Application Code Review
Professional Code Review Catches the Mistakes We All Make
This simple mistake causes a subtle but potentially catastrophic error. By writing exactly 64 characters into a 64-character string, it leaves no room for a null character! So printf will keep printing past the string and into memory (at least until it finds a zero!). You could either limit strncpy to 63 characters or make temp 65 characters to remediate this particular issue. As always, pre-wiping the destination buffer by using memset to zero it out can also help reduce errors, but keep an eye out for subtle buffer overflows like this!
Even the best developers out there can make mistakes like the one above. Worse still, older code often grows organically, and sometimes outlives its expected lifetime by many, many years! The result? Code that may be vulnerable to modern threats, or quite simply didn't have security in mind when designed.
Alasdair can conduct code reviews of code that’s either due for release, or is already out there facing threats, and we have done so for applications written in over a dozen languages. Such reviews look for common security flaws as well as identifying unintended consequences, something that no “clean coding” tool can ever do completely. A wise colleague of ours once put it: the corollary to a use case stating “This feature should do XYZ” should be an implied “AND NOTHING ELSE” at the end of it. We help identify those “something else”s.
Code review is a great way to examine current security state, and start building similar processes into the organization. In fact, Alasdair offers a solution which ties code review with application security training – we can not only review the code, but use it as a springboard for an interactive set of seminars to train your developers on thinking like a hacker…and building even better code.
Sidebar: Missed It by That Much
In February 2017, businesses woke up and learned that a major cloud provider, Cloudflare, had suffered a security flaw that put their customers’ data at risk. Worse still, the flaw had been around for a few months and, due to its nature, no one could say for sure who lost what, if anything.
So what was this massive bug? Using “==” instead of “>=”. That’s it. The resultant flaw caused certain operations to walk past their buffer and, well the rest is history.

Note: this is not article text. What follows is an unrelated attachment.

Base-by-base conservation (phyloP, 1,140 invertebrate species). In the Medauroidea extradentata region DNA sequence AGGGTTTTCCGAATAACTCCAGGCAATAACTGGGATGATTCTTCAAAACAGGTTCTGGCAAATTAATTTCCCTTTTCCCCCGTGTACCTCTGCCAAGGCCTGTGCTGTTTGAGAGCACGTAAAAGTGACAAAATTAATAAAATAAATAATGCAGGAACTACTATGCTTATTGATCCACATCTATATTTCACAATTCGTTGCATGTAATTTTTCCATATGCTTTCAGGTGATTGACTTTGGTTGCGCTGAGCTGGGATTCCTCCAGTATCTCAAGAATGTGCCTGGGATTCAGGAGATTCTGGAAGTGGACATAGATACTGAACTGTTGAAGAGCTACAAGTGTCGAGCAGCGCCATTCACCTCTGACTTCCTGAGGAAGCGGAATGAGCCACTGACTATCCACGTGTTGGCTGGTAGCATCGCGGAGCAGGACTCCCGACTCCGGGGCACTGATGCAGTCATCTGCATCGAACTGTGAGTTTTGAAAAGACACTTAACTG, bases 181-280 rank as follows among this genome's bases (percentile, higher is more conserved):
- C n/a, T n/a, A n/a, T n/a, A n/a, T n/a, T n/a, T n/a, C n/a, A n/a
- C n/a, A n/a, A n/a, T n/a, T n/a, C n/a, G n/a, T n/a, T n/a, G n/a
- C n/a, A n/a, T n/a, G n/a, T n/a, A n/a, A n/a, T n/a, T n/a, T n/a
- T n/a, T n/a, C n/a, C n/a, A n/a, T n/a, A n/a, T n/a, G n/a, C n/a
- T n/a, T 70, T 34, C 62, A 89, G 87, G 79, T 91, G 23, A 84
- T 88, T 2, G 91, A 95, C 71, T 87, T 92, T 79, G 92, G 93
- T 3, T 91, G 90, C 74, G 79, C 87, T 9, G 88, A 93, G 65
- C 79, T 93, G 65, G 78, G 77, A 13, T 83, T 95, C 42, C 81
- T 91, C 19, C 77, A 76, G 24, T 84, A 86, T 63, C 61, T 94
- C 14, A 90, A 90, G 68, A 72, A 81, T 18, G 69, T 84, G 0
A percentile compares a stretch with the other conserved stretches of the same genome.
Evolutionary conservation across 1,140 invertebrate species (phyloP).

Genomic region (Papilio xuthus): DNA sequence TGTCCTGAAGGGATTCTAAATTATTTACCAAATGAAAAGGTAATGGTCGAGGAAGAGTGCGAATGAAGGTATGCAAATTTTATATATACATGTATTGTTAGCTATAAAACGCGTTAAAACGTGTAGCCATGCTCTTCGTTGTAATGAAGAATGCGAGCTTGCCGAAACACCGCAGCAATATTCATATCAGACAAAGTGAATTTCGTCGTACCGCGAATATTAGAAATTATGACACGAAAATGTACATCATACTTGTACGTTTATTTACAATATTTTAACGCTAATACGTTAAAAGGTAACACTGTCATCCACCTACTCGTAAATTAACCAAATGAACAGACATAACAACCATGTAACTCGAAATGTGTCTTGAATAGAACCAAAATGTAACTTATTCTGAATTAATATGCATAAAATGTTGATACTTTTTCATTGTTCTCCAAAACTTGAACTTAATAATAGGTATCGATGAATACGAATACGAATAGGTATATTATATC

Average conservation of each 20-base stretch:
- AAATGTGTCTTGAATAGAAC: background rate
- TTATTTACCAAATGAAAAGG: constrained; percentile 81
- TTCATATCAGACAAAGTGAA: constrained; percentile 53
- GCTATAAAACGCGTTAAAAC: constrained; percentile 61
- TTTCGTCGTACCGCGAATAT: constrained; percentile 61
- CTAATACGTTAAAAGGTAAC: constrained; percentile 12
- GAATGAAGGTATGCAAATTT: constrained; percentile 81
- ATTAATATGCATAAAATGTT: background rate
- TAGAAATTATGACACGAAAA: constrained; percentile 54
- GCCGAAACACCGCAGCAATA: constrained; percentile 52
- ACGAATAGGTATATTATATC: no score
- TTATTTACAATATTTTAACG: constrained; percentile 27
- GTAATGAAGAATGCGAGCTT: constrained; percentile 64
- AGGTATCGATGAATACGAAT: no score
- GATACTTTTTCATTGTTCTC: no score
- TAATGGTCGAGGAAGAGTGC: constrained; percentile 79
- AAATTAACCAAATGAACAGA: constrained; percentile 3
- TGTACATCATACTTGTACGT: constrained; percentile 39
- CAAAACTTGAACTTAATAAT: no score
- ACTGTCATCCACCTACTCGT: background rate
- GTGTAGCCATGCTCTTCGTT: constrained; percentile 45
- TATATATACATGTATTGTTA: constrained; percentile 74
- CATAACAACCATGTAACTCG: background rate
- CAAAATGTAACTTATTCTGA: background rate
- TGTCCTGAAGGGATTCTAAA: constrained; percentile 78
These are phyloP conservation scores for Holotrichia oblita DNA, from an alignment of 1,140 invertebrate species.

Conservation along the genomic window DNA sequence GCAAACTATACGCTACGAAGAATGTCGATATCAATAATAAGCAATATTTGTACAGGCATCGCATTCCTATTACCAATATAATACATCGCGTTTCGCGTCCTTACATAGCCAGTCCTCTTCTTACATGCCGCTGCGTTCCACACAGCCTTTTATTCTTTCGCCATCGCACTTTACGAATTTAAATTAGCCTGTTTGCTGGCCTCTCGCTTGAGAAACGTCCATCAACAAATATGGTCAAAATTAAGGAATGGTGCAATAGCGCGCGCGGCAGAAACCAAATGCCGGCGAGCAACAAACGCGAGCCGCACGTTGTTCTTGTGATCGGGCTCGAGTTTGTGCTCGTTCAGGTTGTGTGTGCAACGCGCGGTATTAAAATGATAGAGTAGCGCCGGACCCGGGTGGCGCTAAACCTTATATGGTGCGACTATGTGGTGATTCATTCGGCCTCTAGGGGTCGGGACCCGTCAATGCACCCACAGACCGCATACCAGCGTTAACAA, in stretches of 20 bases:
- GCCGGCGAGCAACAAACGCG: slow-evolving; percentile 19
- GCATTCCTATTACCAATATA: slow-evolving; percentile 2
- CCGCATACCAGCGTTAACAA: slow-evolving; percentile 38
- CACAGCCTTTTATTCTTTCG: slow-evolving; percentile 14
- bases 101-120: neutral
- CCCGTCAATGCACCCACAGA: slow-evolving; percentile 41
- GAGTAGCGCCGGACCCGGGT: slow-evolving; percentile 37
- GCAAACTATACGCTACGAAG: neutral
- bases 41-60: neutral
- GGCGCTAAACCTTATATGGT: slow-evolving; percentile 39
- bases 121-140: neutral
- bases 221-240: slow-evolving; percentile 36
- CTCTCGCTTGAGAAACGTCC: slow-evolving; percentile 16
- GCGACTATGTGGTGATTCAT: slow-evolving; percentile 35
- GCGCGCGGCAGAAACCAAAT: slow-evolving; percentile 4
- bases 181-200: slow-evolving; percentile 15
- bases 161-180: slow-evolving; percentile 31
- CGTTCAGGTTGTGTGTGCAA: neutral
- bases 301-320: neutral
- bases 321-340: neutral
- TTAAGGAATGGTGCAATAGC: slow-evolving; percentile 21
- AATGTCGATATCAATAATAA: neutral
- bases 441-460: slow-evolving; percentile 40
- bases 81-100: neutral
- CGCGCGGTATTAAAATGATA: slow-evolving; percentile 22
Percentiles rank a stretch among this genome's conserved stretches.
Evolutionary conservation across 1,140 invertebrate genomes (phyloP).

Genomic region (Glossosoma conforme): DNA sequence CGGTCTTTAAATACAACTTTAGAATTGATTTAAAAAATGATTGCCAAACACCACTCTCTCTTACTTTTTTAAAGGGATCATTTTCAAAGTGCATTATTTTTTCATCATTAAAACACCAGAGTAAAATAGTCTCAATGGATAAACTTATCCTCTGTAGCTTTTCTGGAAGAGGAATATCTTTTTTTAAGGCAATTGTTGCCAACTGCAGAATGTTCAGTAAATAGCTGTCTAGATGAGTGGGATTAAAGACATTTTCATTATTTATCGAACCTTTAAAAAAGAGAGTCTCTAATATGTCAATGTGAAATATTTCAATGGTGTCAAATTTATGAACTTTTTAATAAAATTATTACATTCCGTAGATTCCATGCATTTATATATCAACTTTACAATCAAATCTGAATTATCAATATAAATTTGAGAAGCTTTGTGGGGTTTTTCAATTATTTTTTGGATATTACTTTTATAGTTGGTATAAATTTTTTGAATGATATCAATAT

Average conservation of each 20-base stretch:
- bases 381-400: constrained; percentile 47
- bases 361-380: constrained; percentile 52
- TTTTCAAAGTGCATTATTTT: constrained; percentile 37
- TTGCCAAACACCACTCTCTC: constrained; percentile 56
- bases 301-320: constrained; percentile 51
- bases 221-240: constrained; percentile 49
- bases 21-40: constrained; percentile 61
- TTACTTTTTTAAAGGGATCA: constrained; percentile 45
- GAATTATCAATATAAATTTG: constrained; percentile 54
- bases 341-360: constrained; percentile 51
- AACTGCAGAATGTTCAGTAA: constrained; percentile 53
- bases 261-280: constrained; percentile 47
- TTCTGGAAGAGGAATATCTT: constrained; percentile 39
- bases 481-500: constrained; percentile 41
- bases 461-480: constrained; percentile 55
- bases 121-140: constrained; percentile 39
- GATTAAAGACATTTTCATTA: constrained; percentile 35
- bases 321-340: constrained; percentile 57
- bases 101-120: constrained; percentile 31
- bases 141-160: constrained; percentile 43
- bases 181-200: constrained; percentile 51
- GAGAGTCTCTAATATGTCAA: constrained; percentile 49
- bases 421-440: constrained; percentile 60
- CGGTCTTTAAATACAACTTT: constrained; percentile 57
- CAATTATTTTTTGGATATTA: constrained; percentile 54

It can be that simple: one character wreaking havoc. Alasdair has a great deal of experience looking for these sort of innocuous mistakes, and sometimes a second set of eyes like ours can make all the difference!
Sure, vulnerability scanners can do some very basic application penetration testing. Really good application scanners (and their corresponding exorbitant price tags) can do a better job. But we have found nothing comes even close to having a human do a deep-dive on an application to uncover flaws.
Our engineers use several both commercial and custom tools and scripts to uncover application-level flaws, along with the one piece of wetware no application scanner (currently) has: a human brain. Guided by many years of testing experience as well as a development background, we will find flaws that scanners simply can’t, and approach an application as a real attacker would: looking for critical assets, exploring common weak points and chaining combinations of attacks together to provide a proper simulation of what your application probably faces every day: intelligent threats.
Alasdair has a storied history of breaking applications before someone else does. Let us discuss options with you and we think you’ll see that a proper application pentest is not only a great way to improve security, but may help highlight weaknesses you hadn’t even considered.
Sidebar: Hacking the Un-hackable
Recently we had a customer come to us who has had application pentests done for years. With a background in security themselves, they had patched the few minor flaws other firms had found over those years, but no one had really gained substantial access. They considered the application essentially un-hackable!
Our engineering team did a thorough review and not only found two reflected cross-site scripting flaws that other tools and teams had missed, but also a remote Linux shell exploit complete with data exfiltration. Rather than being upset, our customer was thrilled we had identified the weaknesses and had them patched within an hour of explaining what we’d found!